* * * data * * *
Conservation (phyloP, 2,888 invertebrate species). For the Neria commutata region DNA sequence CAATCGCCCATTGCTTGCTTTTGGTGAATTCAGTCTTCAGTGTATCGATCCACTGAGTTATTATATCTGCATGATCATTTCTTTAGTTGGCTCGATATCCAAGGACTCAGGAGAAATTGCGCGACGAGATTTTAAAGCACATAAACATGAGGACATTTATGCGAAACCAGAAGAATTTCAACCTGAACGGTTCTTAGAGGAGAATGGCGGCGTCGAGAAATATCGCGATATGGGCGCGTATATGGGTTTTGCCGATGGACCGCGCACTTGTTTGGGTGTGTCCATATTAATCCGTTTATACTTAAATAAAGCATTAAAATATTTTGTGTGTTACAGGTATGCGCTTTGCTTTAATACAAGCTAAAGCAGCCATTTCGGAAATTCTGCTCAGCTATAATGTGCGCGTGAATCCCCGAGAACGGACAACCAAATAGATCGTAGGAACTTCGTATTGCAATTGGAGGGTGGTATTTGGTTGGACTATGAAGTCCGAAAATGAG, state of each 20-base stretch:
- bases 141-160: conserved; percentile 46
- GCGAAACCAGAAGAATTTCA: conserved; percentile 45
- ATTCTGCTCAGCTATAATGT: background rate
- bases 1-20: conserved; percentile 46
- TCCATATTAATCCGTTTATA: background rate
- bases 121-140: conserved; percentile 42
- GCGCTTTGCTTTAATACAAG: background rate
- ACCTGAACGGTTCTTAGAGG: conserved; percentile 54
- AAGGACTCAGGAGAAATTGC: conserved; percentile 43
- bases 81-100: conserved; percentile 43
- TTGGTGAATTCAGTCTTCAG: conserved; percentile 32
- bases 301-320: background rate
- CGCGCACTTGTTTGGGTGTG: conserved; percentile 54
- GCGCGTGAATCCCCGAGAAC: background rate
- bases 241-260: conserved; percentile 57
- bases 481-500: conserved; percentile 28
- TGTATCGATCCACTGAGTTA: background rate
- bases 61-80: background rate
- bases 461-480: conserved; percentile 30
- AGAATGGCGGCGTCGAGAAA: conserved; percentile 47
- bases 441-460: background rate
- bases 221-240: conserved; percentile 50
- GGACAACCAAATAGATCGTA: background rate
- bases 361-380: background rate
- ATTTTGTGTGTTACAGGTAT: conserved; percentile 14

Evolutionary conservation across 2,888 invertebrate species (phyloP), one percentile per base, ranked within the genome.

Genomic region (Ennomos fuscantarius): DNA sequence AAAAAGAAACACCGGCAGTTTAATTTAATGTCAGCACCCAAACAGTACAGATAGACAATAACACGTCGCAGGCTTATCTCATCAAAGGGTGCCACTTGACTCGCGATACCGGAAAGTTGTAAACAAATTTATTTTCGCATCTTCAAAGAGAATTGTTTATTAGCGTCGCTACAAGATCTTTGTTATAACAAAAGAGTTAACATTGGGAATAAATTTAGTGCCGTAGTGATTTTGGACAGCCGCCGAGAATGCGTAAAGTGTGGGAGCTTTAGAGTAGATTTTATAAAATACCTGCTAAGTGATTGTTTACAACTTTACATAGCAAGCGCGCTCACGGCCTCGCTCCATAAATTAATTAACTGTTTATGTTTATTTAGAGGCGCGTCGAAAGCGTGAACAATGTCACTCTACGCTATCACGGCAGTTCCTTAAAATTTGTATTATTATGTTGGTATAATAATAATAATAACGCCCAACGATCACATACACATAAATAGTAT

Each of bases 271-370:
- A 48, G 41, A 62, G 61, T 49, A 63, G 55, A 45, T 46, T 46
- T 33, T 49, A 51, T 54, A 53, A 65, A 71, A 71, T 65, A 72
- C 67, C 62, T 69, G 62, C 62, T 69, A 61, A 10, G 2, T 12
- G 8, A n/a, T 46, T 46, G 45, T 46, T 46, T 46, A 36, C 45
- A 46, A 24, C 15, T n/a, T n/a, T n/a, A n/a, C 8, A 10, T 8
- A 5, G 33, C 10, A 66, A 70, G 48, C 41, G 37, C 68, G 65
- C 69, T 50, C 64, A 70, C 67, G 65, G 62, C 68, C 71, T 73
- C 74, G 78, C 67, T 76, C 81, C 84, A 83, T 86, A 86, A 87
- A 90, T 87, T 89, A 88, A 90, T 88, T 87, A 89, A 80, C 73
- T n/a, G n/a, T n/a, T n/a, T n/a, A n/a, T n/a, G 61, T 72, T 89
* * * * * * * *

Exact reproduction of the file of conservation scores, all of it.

Conservation (phyloP, 2,888 invertebrate species). For the Neria commutata region DNA sequence CAATCGCCCATTGCTTGCTTTTGGTGAATTCAGTCTTCAGTGTATCGATCCACTGAGTTATTATATCTGCATGATCATTTCTTTAGTTGGCTCGATATCCAAGGACTCAGGAGAAATTGCGCGACGAGATTTTAAAGCACATAAACATGAGGACATTTATGCGAAACCAGAAGAATTTCAACCTGAACGGTTCTTAGAGGAGAATGGCGGCGTCGAGAAATATCGCGATATGGGCGCGTATATGGGTTTTGCCGATGGACCGCGCACTTGTTTGGGTGTGTCCATATTAATCCGTTTATACTTAAATAAAGCATTAAAATATTTTGTGTGTTACAGGTATGCGCTTTGCTTTAATACAAGCTAAAGCAGCCATTTCGGAAATTCTGCTCAGCTATAATGTGCGCGTGAATCCCCGAGAACGGACAACCAAATAGATCGTAGGAACTTCGTATTGCAATTGGAGGGTGGTATTTGGTTGGACTATGAAGTCCGAAAATGAG, state of each 20-base stretch:
- bases 141-160: conserved; percentile 46
- GCGAAACCAGAAGAATTTCA: conserved; percentile 45
- ATTCTGCTCAGCTATAATGT: background rate
- bases 1-20: conserved; percentile 46
- TCCATATTAATCCGTTTATA: background rate
- bases 121-140: conserved; percentile 42
- GCGCTTTGCTTTAATACAAG: background rate
- ACCTGAACGGTTCTTAGAGG: conserved; percentile 54
- AAGGACTCAGGAGAAATTGC: conserved; percentile 43
- bases 81-100: conserved; percentile 43
- TTGGTGAATTCAGTCTTCAG: conserved; percentile 32
- bases 301-320: background rate
- CGCGCACTTGTTTGGGTGTG: conserved; percentile 54
- GCGCGTGAATCCCCGAGAAC: background rate
- bases 241-260: conserved; percentile 57
- bases 481-500: conserved; percentile 28
- TGTATCGATCCACTGAGTTA: background rate
- bases 61-80: background rate
- bases 461-480: conserved; percentile 30
- AGAATGGCGGCGTCGAGAAA: conserved; percentile 47
- bases 441-460: background rate
- bases 221-240: conserved; percentile 50
- GGACAACCAAATAGATCGTA: background rate
- bases 361-380: background rate
- ATTTTGTGTGTTACAGGTAT: conserved; percentile 14

Evolutionary conservation across 2,888 invertebrate species (phyloP), one percentile per base, ranked within the genome.

Genomic region (Ennomos fuscantarius): DNA sequence AAAAAGAAACACCGGCAGTTTAATTTAATGTCAGCACCCAAACAGTACAGATAGACAATAACACGTCGCAGGCTTATCTCATCAAAGGGTGCCACTTGACTCGCGATACCGGAAAGTTGTAAACAAATTTATTTTCGCATCTTCAAAGAGAATTGTTTATTAGCGTCGCTACAAGATCTTTGTTATAACAAAAGAGTTAACATTGGGAATAAATTTAGTGCCGTAGTGATTTTGGACAGCCGCCGAGAATGCGTAAAGTGTGGGAGCTTTAGAGTAGATTTTATAAAATACCTGCTAAGTGATTGTTTACAACTTTACATAGCAAGCGCGCTCACGGCCTCGCTCCATAAATTAATTAACTGTTTATGTTTATTTAGAGGCGCGTCGAAAGCGTGAACAATGTCACTCTACGCTATCACGGCAGTTCCTTAAAATTTGTATTATTATGTTGGTATAATAATAATAATAACGCCCAACGATCACATACACATAAATAGTAT

Each of bases 271-370:
- A 48, G 41, A 62, G 61, T 49, A 63, G 55, A 45, T 46, T 46
- T 33, T 49, A 51, T 54, A 53, A 65, A 71, A 71, T 65, A 72
- C 67, C 62, T 69, G 62, C 62, T 69, A 61, A 10, G 2, T 12
- G 8, A n/a, T 46, T 46, G 45, T 46, T 46, T 46, A 36, C 45
- A 46, A 24, C 15, T n/a, T n/a, T n/a, A n/a, C 8, A 10, T 8
- A 5, G 33, C 10, A 66, A 70, G 48, C 41, G 37, C 68, G 65
- C 69, T 50, C 64, A 70, C 67, G 65, G 62, C 68, C 71, T 73
- C 74, G 78, C 67, T 76, C 81, C 84, A 83, T 86, A 86, A 87
- A 90, T 87, T 89, A 88, A 90, T 88, T 87, A 89, A 80, C 73
- T n/a, G n/a, T n/a, T n/a, T n/a, A n/a, T n/a, G 61, T 72, T 89